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Issue 4, 2015
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Electrocatalytic recovery of elements from complex mixtures using deep eutectic solvents

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Abstract

The dissolution and subsequent selective recovery of elements from complex mixtures naturally necessitates redox chemistry. The majority of processes involve hydrometallurgical dissolution followed by selective chemical precipitation or electrochemical winning. The atom and energy efficiencies of these processes are poor, leading to a large volume of aqueous waste which needs to be treated before disposal. In this study it is demonstrated that electrocatalysis is an atom effective method of carrying out digestion and subsequently recovering elements from solution. Here, deep eutectic solvents are used to simplify the speciation of solutes and to allow redox potentials to be modified, compared to standard aqueous values. The redox catalyst used is iodine, as it demonstrates high solubility, fast electron transfer and the ability to oxidise most elements, including precious metals such as gold. The efficacy of this electrocatalytic method is demonstrated using three samples; Cu/Zn, Ga/As and Au/Ag/sulfidic ore.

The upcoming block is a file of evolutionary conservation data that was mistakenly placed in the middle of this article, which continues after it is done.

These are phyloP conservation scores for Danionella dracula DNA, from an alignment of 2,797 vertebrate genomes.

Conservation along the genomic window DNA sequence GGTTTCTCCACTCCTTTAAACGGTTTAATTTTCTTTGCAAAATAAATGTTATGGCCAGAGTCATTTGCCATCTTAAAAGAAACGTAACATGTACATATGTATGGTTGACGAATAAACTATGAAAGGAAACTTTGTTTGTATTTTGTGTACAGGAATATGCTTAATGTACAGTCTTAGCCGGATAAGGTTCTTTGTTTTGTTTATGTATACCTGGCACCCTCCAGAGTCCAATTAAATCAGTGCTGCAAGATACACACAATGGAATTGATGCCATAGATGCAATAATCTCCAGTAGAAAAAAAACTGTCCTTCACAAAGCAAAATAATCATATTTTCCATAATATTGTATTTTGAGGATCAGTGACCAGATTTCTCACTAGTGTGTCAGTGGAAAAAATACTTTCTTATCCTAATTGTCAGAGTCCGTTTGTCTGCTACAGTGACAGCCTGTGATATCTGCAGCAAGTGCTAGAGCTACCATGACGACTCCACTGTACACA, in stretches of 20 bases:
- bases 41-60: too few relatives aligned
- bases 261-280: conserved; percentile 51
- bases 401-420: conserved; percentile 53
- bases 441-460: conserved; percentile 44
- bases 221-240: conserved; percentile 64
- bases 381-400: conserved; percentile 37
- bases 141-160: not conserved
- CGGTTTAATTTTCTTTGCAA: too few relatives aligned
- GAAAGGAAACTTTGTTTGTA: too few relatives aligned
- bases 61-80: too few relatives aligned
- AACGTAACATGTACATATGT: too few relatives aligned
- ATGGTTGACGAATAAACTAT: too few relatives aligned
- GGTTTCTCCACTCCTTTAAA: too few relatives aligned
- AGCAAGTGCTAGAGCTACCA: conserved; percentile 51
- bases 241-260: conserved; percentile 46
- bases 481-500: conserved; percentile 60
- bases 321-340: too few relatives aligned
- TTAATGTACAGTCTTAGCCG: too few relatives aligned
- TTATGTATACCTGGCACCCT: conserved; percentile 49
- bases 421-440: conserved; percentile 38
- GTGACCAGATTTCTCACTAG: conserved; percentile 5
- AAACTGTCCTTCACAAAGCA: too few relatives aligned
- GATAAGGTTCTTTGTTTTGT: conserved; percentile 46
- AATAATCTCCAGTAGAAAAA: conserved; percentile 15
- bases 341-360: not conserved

Graphical abstract: Electrocatalytic recovery of elements from complex mixtures using deep eutectic solvents

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Supplementary files

Article information


Submitted
17 Nov 2014
Accepted
15 Dec 2014
First published
15 Dec 2014

Green Chem., 2015,17, 2172-2179
Article type
Paper
Author version available

Electrocatalytic recovery of elements from complex mixtures using deep eutectic solvents

A. P. Abbott, R. C. Harris, F. Holyoak, G. Frisch, J. Hartley and G. R. T. Jenkin, Green Chem., 2015, 17, 2172
DOI: 10.1039/C4GC02246G

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